John McKillop - the most famous face of Ruairi Ogs

John McKillop ahead of Cushendall's county final against Ballycastle
Picture by Seamus Loughran  

IN THE fading light Paddy McGill rested his hurl across the back of his neck. The date was October 25, 2015. 

Ruairi Og, Cushendall had just won the UIster title, edging out Slaughtneil after extra-time. Paddy, standing at pitch-side, had played his part in a magnificent game of hurling. 

The Athletic Grounds field was colonised by every man, woman and child from Cushendall. As Paddy was trying to come to terms with an unforgettable encounter, John McKillop was at his side patting Cushendall’s number 10 on the back. 

John McKillop is the club’s number one fan. I happened to ask John his thoughts on what we’d just witnessed. But he was lost for words. 

So he passed me on to Paddy for a few post-match comments. John listened intently while still patting Paddy on the back a few more times. Every time I cover a Cushendall game, John McKillop’s there, in the thick of things.

“He’s part of the furniture, part of the Cushendall club,” says Neil McManus. 

“He’s been there long before I was ever there. Every championship-winning photograph of the team – from ’81, ’85, ’87, ’91, ’92, ’93, ’96, ’99, ’05, ’06, ’08, ’14 and ’15 - John’s in every one of them.”

I met Terence McNaughton last week for a cup of tea. I asked him: ‘Who is this guy John McKillop?’

Terence stopped munching on his ham and cheese toastie and sat his knife and fork down. “What do you say about John?” he mused.

“John’s just part of us. He really is part of our hurling team. Always was. He’s one of us. He’s part of Cushendall’s DNA.” 

Now, just to confuse people, there are three John McKillops associated with the Ruairi Ogs. There’s a John McKillop who manages the team. To make things a little easier around the place, they call him ‘Smokey’. There’s another John McKillop who is a selector. 

And then, of course, there’s John McKillop the main man, the club’s super fan, the most famous one of the three who knows more than the trees can tell of great Cushendall teams of the past. He’s the epitome of what the GAA is about. He’s weaved into the fabric of the north Antrim village.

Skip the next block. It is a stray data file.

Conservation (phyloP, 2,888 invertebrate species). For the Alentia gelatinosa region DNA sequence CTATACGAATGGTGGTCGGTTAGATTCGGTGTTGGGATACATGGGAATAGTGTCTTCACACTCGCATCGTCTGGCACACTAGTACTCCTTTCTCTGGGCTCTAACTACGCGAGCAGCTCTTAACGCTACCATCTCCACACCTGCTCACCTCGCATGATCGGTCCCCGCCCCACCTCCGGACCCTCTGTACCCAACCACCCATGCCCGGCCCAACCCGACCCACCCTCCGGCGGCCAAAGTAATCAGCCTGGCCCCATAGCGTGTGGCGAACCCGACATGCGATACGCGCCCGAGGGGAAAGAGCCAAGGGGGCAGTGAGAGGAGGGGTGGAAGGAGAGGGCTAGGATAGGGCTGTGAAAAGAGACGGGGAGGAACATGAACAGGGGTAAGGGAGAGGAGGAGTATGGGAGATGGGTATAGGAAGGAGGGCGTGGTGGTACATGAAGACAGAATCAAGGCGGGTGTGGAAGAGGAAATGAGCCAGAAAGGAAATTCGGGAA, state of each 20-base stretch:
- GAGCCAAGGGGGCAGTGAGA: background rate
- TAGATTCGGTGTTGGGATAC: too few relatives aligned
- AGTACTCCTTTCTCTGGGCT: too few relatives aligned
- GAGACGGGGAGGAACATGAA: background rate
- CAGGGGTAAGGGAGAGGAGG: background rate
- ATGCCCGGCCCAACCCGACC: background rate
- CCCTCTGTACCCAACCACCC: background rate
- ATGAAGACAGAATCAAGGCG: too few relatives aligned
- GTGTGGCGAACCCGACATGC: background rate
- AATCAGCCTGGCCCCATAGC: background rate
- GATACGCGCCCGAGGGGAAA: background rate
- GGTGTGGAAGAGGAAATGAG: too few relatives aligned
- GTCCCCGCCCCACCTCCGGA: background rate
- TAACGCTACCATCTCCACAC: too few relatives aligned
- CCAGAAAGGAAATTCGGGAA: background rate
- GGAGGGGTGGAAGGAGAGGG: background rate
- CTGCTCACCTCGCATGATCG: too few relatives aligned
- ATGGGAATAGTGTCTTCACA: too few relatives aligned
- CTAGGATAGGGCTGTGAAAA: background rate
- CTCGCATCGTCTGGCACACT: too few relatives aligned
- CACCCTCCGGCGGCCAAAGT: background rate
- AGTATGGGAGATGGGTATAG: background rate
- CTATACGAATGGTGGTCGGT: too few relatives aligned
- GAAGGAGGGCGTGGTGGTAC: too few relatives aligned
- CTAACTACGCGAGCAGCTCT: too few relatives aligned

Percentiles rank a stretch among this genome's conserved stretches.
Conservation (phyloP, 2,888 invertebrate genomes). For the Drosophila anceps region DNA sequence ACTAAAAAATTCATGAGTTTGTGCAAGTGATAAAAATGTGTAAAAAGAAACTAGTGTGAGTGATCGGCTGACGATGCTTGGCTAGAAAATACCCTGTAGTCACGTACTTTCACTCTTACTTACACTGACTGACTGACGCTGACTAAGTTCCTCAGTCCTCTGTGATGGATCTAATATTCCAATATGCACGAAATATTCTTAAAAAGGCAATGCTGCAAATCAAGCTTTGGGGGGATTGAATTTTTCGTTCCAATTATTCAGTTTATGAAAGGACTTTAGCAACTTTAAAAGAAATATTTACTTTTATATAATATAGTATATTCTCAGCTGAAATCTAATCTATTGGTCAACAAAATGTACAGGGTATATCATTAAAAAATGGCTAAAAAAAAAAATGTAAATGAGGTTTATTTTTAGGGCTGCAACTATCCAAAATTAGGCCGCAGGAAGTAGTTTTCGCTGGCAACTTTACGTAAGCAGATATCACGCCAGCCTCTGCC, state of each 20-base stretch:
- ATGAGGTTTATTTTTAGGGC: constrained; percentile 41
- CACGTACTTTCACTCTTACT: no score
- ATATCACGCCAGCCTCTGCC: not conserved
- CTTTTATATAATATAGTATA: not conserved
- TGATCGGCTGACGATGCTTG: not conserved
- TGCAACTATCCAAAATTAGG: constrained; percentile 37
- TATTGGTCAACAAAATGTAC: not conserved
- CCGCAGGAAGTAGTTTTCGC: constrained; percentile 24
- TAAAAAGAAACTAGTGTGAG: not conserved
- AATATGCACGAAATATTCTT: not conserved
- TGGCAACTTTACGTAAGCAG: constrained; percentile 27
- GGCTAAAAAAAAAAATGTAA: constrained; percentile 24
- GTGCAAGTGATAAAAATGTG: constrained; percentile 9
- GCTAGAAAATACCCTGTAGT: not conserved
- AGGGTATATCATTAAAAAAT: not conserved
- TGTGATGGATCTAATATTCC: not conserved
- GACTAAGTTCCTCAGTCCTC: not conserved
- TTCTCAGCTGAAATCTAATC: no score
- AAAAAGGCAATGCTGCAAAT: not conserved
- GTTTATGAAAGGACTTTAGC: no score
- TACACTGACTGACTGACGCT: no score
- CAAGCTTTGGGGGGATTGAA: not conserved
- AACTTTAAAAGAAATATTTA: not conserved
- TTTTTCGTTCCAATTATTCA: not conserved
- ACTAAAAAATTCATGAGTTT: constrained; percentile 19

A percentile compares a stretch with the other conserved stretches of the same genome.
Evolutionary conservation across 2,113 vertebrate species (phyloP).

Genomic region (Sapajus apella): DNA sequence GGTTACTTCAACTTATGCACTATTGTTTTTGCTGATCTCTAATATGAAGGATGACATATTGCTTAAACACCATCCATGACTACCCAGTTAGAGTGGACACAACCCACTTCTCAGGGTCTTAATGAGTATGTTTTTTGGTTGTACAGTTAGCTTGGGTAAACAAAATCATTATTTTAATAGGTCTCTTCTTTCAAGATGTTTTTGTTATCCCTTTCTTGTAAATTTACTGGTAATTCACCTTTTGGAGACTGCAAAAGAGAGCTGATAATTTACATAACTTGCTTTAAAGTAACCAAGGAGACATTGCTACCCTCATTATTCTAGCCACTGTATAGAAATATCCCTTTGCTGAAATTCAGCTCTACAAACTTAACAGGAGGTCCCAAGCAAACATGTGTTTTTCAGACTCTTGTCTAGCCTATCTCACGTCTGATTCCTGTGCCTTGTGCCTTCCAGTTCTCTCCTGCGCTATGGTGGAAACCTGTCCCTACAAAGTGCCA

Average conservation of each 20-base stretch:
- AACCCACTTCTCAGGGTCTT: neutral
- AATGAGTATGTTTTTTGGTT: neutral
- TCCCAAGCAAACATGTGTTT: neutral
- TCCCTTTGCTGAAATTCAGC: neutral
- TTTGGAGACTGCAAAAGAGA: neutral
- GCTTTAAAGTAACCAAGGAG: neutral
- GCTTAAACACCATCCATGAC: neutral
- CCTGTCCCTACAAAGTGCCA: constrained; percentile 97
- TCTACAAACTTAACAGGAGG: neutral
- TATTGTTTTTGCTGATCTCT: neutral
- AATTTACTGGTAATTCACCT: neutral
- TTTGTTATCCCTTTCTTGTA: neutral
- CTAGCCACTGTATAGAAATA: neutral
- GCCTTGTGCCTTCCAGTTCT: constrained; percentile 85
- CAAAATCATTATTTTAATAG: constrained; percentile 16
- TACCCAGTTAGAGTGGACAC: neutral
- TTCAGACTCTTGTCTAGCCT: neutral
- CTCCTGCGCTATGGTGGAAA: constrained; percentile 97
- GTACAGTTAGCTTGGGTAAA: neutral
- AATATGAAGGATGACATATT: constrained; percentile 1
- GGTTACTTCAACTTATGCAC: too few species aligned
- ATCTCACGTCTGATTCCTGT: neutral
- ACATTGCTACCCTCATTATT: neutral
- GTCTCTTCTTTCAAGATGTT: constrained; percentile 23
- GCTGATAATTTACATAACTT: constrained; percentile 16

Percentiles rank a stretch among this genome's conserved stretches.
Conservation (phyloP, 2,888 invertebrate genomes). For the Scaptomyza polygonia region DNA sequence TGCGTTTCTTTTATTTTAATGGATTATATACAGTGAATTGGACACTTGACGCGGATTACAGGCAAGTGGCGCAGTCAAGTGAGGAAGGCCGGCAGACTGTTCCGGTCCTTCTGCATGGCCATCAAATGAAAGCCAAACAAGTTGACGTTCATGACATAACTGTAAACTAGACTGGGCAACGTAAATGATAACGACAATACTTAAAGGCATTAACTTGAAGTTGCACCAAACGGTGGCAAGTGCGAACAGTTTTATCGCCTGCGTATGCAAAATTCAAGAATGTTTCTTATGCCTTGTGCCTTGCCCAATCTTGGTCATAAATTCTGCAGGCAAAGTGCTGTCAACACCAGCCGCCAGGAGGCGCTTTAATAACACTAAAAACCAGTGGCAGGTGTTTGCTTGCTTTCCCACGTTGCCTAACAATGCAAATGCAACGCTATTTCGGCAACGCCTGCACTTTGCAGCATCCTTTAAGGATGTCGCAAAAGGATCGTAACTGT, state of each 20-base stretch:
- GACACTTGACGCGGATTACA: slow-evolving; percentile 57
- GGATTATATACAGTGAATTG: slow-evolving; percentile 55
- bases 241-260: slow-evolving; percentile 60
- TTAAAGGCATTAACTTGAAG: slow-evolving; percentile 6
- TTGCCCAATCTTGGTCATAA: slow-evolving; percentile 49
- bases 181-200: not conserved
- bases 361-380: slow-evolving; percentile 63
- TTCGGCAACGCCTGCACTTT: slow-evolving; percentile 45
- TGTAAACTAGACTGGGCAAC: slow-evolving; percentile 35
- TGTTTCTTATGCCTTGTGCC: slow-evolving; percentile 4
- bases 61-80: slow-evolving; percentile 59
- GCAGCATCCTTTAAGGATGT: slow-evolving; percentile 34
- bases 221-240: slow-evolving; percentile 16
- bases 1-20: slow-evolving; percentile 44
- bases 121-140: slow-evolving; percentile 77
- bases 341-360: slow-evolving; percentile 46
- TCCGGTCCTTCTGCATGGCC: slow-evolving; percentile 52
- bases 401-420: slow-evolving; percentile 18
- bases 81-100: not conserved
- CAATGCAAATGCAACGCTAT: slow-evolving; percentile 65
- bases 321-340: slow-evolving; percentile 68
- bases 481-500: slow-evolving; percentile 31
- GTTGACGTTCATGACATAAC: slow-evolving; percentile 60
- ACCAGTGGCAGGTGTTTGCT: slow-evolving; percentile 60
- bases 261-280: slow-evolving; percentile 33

Imagining John McKillop without hurling is as unthinkable as Cushendall without John McKillop. One can’t exist without the other. 

“John’s so popular,” McManus says.

“Not that he needs it, but everybody in the club would be looking out for him. He means so much to everybody. He has a real connection with the senior hurlers at the club. He’s just part of it. 

“He would know who sits where in the changing room and he’d nearly be pushing you off somebody else’s seat. He’d take the jerseys and hide them and he’d hide the hurls. He’s a chancer! 

“On match-day he’ll be in the changing room and he always puts one of the management bibs and he’ll take his place among the management on the sideline.”

The Cushendall hurlers will set off tomorrow morning for Navan to face Galway champions Sarsfield’s in the All-Ireland Club semi-final. For each player, it’s the biggest game of their lives. 

John hasn’t a designated seat on the team bus. But he’ll be within touching distance of the “Jaffa Cakes and bottles of Lucozade Sport”. Now, John mightn’t be firing points over the bar in Pairc Tailteann tomorrow afternoon or delivering inspiring words before the players take to the field, but he’s as crucial to Cushendall’s effort as anyone in the camp. 

A big part of McNaughton’s playing days involved John. “John always waited on me arriving at the car-park, he’d lift my gear and hang it up,” McNaughton recalls. 

“That was just the norm… I don’t ever mind a photograph of a Cushendall championship winning team without John in it. He’s first at training every single night. We’d put cones out and he’d lift them and put them somewhere else! 

“He’s so much part of us. He gets supporter of the year, every year. A big roar goes up, a standing ovation.”

John’s routine every Tuesday and Thursday is unchanging. He arrives at Ronan Kearney’s house at ten-to-six for training, which starts at 7pm. Ronan lives roughly 100 yards from the Cushendall pitch. Ronan and John are always first to arrive for training. 

Win, lose or draw, John is a fine mimic too and always lifts the mood. McManus adds: “At the end or our warm-down, he’ll come into the middle and he’ll imitate some of the boys trying to stretch and stuff. He generally picks on Shane McNaughton because he’s the most inflexible man on the planet. 

“You couldn’t imagine our club without John.”  

As part of a school project, the pupils of a primary school in Dublin were asked to come up with an image of happiness. The main photograph on this page of John McKillop was the one they chose. 

It was majestically captured by Irish News freelance photographer Seamus Loughran prior to last September’s county final between Cushendall and Ballycastle in Dunloy.

With the ever-changing pace of modern life we sometimes lose the run of ourselves and forget what the GAA is really about. It’s about people. It’s about place. It’s about bonds. A sense of belonging. Community spirit. Looking out for one another. It’s about building something. Building for the future. 

Not enough light is shone on all the different characters that make up a changing room. The GAA has never been about blanket defences and moral indignation. It’s never been about the GPA. It’s never been about paid officialdom. 

Or pay walls. Or Sky deals. Or the media. Or self-aggrandising officials grandstanding from podiums. Sometimes we’re looking in the wrong direction, for the GAA will always be about people like John McKillop. 

They are the Association’s richest resource. Wherever you find Cushendall and ash, you’ll find John. He’ll be on the fringes of the pitch. But always at the GAA’s heart. Its romantic heart…

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